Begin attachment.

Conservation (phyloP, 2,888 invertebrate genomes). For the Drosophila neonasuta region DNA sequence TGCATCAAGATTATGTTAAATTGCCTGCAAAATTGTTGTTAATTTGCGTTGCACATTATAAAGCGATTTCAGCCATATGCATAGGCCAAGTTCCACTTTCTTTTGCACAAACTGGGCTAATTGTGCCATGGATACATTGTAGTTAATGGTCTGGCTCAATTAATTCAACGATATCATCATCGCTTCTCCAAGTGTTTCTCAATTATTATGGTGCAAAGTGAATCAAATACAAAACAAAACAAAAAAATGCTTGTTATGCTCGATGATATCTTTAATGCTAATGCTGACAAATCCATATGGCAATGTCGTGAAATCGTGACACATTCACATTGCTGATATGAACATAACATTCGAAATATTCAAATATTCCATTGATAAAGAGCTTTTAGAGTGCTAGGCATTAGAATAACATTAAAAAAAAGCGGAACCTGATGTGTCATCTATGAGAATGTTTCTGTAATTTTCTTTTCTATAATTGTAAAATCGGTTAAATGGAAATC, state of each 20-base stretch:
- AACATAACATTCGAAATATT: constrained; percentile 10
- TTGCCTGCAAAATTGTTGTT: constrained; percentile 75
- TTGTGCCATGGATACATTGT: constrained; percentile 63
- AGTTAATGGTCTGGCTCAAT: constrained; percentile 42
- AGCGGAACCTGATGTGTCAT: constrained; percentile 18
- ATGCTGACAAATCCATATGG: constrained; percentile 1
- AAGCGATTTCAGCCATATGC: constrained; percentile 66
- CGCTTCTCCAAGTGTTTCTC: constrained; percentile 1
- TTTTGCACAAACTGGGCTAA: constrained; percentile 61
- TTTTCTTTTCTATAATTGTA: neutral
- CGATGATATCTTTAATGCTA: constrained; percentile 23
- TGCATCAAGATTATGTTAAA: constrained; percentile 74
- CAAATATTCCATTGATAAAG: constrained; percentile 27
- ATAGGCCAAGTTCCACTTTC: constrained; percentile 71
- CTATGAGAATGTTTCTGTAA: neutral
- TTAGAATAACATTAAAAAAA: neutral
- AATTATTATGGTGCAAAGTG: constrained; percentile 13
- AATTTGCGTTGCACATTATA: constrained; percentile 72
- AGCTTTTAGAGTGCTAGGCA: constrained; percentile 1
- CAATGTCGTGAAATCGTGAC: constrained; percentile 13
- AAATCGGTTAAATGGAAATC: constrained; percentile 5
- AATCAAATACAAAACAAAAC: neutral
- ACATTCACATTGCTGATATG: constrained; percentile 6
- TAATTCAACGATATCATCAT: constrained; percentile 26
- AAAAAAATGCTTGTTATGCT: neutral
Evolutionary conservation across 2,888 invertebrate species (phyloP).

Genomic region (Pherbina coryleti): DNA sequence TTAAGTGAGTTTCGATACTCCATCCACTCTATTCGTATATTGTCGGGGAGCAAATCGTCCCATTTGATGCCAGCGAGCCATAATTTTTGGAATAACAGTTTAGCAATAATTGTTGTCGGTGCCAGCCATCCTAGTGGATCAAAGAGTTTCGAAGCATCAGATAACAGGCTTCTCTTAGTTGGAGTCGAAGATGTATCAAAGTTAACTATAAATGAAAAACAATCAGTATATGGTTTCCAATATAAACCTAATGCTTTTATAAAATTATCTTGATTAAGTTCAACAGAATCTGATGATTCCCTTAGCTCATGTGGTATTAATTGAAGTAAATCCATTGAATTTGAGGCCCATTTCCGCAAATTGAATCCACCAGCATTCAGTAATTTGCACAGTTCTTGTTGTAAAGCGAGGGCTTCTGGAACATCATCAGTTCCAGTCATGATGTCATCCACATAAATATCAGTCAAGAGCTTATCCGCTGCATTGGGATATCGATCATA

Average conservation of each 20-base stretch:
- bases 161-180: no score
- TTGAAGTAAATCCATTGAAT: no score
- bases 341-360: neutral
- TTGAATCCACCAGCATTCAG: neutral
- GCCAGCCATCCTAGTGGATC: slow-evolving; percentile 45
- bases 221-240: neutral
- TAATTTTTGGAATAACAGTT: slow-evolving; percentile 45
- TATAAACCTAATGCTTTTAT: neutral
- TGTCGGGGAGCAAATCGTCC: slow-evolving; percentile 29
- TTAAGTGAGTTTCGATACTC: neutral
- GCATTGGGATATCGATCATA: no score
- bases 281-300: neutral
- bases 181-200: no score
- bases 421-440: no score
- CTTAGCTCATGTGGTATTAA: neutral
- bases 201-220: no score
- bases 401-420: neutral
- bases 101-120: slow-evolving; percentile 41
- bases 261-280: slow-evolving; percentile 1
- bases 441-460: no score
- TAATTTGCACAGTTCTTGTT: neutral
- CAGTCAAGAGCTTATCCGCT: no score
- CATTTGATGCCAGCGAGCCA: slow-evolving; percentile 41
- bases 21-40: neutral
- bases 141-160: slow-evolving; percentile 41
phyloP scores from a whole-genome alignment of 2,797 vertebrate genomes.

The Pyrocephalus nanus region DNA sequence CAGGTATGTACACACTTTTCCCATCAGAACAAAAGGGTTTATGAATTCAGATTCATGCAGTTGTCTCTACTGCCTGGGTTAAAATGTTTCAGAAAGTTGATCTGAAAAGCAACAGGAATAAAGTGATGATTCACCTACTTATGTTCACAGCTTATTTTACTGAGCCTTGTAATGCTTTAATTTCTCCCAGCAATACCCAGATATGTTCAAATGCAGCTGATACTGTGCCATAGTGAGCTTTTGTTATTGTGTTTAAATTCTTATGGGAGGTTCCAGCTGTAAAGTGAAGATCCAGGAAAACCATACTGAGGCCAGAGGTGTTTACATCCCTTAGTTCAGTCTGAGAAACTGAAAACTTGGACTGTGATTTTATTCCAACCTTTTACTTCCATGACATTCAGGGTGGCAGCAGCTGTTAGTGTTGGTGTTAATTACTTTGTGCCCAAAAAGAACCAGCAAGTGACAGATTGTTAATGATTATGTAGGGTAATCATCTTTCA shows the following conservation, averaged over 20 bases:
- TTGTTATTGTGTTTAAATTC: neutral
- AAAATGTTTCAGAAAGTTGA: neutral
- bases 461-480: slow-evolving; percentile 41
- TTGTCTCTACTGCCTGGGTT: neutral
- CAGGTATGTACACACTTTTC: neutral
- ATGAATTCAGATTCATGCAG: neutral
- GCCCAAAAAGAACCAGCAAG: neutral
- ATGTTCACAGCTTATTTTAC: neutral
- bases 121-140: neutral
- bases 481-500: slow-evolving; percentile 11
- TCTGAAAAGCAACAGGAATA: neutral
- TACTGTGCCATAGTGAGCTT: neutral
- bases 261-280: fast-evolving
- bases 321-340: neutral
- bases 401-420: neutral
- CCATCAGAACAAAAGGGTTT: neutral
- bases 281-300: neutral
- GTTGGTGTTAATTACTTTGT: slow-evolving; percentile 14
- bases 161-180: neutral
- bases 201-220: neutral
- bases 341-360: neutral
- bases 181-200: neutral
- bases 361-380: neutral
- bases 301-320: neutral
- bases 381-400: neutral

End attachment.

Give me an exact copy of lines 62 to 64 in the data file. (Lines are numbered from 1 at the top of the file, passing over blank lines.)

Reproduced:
- ATGAATTCAGATTCATGCAG: neutral
- GCCCAAAAAGAACCAGCAAG: neutral
- ATGTTCACAGCTTATTTTAC: neutral